Specialized’s Turbo E-Bikes May Convince You to Ditch Your Car

Odds are you’ve already got that indoor exercise bike on lock for your home gym. But perhaps you’re finding it’s time to take your cycling skills to the streets. Now, we can’t all be professional cyclists (or really, unabashed bicycle enthusiasts)—and while we love the idea of riding a two-wheeler to work on a regular basis, in reality, it can feel like a lot. No worries, that’s where an e-bike comes in (and for those who are wondering, you can still get a solid workout with one of these bad boys).

specialized turbo vado
Specialized Turbo Vado 5.0

Courtesy of retailer

Just in time for the holiday season, Specialized launched the latest iterations of its Turbo Vado 5.0 and Turbo Como 5.0 e-bikes. These new models will add some extra push to your daily rides, but do so in an exceptionally smooth, seamless, and quiet way—in other words, you don’t find any buzzy motors here. Top speeds clock in at 28 mph, which is certainly nothing to scoff at (plus, who doesn’t enjoy riding fast?). But what might be the most enticing aspect of these new e-bikes might be the software that makes them, well, electronic.

specialized turbo como
Specialized Turbo Como 5.0

Courtesy of retailer

Starting with these next-gen Vado and Como models, Specialized’s Turbo e-bikes will feature over-the-air software updates through the brand’s Mission Control app (which also allows you to disable the motor in the case of theft), meaning you less time in the bike shop and more time on the road. And for those of you riding alongside cars (with helmets, of course), these bikes each feature a MasterMind display, which will show you everything you need to know about your bike. This display also uses a rear-facing Garmin Radar to detect vehicles 140 meters away as well as their speeds.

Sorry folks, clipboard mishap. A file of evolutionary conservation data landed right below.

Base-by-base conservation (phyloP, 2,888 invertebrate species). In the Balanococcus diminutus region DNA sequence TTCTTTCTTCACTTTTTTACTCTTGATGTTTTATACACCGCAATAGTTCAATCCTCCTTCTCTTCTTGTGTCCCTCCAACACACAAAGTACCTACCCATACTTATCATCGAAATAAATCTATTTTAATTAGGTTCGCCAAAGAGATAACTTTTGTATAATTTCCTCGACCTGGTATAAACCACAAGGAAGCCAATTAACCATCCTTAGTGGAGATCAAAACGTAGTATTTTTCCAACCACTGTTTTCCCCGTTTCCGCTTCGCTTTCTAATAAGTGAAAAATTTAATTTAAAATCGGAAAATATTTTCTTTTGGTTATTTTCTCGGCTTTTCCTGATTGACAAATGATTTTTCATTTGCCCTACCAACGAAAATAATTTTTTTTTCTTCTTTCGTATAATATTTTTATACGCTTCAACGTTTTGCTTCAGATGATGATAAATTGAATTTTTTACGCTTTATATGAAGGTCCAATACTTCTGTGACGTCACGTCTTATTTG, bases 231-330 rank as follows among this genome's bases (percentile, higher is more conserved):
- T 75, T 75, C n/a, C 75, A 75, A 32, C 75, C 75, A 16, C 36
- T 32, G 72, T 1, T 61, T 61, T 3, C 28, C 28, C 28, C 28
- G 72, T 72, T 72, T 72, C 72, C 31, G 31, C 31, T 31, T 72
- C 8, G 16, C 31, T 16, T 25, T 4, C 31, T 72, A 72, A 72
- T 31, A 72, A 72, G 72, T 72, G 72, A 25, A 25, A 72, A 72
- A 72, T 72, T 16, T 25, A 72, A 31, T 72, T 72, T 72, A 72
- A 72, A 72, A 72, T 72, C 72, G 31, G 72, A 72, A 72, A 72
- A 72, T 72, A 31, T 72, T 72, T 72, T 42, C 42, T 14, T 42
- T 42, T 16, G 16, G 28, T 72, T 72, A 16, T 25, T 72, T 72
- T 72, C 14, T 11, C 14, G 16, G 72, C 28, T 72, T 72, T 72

specialized turbo mastermind

Courtesy of retailer

The Turbo Vado—for those who like to get from Point A to Point B (and fast)—and the Turbo Como—for those who prefer a more laidback ride—each retail for $5,000, making them each an unquestionable investment. But knowing that they’ll only get better with time and software updates, these may be the commuter bikes for you. You may even want to swap your car for one of these.

Dale Arden Chong is the Gear & Commerce Editor at Men’s Health, creating gear and shopping content for the site.

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